Medical News: Top 5 Breakthroughs In Medicine

Here are the most prominent medical breakthroughs that took place at the end of 2017, from man-made human blood to an artificial pancreas.

1. Scientists remove HIV from animals

A study published in the journal Molecular Therapy has revealed that scientists are finally closer to finding a permanent cure for HIV. A research team from Temple University in the US successfully removed the HIV-1 infection in three mouse models using gene-editing technology called CRISPR/Cas9. One was a “humanised” model, in which the mice were genetically modified to have human immune cells, including T cells. This technique proved to be 96%  effective in removing the HIV-1virus from the “humanised” cells.

2. Injection offers hope for stroke survivors

Strokes are one of the most common causes of death. Fortunately, scientists have created an injection, the Tissue Plasminogen Activator (TPA), that can protect against the damage caused by a stroke and save lives. The TPA, also known as Alteplase, is currently the only drug approved by the US Food and Drug Administration (FDA) for the treatment of ischemic strokes. It is usually given through a vein in the arm, and it must be administered on a medical basis within three hours of when symptoms begin. The treatment is naturally made by the cells lining the blood vessels, making it a systemic thrombolytic. It works to restore blood flow by dissolving the blood clot responsible for the stroke. It has been found to enable full recovery in stroke survivors.

3. Scientists can manufacture human blood 

Medical scientists have figured out how to replace almost every part of the human body, with anything from prosthetic limbs to artificial hearts. Now, a research team in Romania has managed to manufacture blood in a laboratory. The artificial blood is composed of water, salt, albumin and proteins obtained from marine worms. It also has iron proteins and hemerythrin to boost oxygen transport and storage. The artificial blood aims to treat specific conditions and illnesses such as sickle cell anaemia. The research team also hopes to make enough for transfusions for people with rare blood types. Click here to find out more.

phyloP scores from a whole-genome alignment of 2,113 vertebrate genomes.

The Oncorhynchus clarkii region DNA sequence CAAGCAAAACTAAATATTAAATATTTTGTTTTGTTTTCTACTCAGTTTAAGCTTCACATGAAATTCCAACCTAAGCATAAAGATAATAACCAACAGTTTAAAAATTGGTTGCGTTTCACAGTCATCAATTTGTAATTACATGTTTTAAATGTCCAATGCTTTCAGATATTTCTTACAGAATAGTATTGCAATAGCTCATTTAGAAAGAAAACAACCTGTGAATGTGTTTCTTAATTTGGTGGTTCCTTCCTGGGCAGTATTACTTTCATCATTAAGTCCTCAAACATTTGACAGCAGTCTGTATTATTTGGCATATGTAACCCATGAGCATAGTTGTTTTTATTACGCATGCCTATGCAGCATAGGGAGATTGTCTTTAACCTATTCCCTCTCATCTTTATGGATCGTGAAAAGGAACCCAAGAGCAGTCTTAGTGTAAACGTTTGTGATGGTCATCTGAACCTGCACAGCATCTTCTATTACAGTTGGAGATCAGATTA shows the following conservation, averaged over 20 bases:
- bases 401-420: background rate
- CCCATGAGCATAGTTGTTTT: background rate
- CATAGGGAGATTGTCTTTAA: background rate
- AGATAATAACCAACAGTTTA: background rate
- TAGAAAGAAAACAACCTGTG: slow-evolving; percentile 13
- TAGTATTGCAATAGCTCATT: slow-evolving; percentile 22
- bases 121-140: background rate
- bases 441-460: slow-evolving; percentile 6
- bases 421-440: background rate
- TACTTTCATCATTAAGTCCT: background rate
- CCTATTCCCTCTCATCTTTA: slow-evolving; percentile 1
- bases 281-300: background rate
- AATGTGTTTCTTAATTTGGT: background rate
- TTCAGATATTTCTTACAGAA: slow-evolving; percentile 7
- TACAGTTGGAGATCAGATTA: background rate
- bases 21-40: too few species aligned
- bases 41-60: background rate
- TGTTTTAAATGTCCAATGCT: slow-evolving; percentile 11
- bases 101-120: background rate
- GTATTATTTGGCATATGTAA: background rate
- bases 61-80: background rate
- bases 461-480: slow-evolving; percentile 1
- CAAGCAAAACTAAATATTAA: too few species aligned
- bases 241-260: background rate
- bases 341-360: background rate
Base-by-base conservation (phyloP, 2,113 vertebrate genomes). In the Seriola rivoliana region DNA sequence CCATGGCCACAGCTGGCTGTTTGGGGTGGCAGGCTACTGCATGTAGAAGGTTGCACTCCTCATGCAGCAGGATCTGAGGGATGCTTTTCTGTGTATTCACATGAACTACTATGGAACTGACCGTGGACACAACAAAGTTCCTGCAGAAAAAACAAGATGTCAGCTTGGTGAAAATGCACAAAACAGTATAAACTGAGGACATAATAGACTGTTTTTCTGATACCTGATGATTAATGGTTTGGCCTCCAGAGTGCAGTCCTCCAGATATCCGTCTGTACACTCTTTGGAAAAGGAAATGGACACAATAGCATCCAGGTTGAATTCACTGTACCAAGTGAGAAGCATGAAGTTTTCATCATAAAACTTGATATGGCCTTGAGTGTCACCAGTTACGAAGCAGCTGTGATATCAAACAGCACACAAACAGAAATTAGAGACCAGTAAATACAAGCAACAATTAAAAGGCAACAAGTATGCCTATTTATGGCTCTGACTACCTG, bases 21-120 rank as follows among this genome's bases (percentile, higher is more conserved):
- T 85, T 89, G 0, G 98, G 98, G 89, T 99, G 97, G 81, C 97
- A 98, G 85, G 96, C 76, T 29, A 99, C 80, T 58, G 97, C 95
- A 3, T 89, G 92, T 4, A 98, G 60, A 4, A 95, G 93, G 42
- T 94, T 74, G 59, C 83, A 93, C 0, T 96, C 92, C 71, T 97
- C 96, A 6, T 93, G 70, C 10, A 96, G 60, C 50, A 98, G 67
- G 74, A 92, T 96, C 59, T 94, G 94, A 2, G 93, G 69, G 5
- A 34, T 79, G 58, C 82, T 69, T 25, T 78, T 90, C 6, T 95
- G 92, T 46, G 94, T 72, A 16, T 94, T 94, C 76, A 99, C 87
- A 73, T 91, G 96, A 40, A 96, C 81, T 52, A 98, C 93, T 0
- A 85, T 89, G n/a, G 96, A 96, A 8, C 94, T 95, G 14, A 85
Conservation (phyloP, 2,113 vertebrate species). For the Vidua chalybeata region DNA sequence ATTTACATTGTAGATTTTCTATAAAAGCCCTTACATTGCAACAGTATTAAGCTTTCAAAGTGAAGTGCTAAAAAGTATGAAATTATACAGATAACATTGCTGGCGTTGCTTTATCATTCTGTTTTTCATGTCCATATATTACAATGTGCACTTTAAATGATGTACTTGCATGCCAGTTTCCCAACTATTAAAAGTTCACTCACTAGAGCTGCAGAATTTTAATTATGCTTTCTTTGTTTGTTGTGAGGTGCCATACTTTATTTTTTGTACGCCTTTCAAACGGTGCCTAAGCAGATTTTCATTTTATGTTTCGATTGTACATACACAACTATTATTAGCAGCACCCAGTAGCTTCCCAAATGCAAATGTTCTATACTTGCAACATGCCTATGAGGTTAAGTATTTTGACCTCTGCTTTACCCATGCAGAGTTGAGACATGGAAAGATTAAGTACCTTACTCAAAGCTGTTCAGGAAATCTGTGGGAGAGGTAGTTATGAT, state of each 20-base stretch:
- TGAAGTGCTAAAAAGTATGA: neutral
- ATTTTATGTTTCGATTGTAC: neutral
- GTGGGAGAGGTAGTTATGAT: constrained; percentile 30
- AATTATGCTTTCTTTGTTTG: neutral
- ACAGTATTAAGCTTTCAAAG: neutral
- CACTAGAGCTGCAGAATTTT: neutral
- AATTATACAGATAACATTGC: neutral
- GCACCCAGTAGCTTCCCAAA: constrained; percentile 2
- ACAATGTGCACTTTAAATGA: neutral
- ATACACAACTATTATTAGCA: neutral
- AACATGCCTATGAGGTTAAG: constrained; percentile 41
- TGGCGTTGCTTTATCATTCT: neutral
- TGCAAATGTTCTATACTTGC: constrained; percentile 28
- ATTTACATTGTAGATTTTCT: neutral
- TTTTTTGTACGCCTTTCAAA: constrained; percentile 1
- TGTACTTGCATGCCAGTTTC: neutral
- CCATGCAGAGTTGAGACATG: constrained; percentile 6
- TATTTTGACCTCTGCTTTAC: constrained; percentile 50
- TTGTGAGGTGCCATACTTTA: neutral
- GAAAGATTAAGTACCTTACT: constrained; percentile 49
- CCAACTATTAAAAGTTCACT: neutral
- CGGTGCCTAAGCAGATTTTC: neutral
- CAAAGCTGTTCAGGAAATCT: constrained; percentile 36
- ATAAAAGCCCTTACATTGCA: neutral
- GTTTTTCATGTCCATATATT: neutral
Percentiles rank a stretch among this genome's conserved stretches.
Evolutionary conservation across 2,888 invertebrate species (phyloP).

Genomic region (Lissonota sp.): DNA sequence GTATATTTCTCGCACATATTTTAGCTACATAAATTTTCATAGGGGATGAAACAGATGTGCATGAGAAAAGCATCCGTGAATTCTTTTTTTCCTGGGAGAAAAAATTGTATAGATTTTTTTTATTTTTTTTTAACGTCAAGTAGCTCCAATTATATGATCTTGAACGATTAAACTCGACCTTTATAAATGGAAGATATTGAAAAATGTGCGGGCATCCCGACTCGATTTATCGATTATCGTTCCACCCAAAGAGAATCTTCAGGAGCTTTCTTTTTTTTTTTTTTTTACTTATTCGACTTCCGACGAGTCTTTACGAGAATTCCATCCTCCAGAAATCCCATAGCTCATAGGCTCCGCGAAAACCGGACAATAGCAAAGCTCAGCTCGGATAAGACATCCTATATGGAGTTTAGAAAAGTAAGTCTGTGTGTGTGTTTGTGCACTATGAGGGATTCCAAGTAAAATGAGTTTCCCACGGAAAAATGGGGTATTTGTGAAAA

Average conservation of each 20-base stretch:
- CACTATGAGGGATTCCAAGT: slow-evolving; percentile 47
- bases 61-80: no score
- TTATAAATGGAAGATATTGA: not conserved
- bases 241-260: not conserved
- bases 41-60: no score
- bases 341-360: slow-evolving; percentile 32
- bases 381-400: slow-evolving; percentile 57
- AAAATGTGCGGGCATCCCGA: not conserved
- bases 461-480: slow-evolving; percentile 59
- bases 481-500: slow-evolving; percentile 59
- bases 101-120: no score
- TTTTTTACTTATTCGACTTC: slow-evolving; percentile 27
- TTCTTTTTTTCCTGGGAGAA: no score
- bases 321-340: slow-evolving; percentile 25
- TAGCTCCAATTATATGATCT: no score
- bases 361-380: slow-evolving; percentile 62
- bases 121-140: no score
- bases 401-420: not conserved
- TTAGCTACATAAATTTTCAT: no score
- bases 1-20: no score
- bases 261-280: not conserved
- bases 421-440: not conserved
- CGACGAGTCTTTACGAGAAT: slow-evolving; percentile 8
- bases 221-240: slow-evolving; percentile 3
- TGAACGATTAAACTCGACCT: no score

4. An artificial pancreas can help diabetics

The MiniMed 670G hybrid closed-looped system, also known as an “artificial pancreas”, is about to make life easier for Type-1 diabetics. The US Food and Drug Administration approved the device, which is intended to adjust insulin levels with little or no input from the user, in 2016. It works by measuring glucose levels every five minutes and automatically administering or withholding insulin. The system includes a sensor that attaches to the body and measures glucose levels under the skin, an insulin pump worn on the body and an infusion patch connected to the pump with a catheter that delivers insulin. While the device automatically adjusts insulin levels, users need to manually request insulin doses to counter carbohydrate (meal) consumption. This new method of diabetes management is set to become a life-changing milestone in many medical patients’ lives.

5. Heal your wounds with a zap of electricity medical | Longevity LIVE

US researchers have created a device that uses a light zap of electricity to regrow damaged organs on a medical basis and heal serious wounds with a single touch of a penny-sized nanochip pad. Tissue Nanotransfection (TNT) works by placing a small pad of nanochips over a damaged area. Then a small electric current fires DNA into the skin cells, converting those cells into the specific building-block cells of any body part, such as an artery or a liver. Ohio State University successfully trialled the TNT on pigs and mice. In one experiment, blood flow was restored in the severely injured leg of a mouse less than a week after the pad reprogrammed skin cells to create vascular cells. The researchers say it could even be used as a weapon against neurological diseases such as Alzheimer’s and Parkinson’s. They believe it will be possible to reprogram skin cells to harvest brain cells in a peripheral part of the body, such as the arm. The harvested cells can then be injected into the brain.

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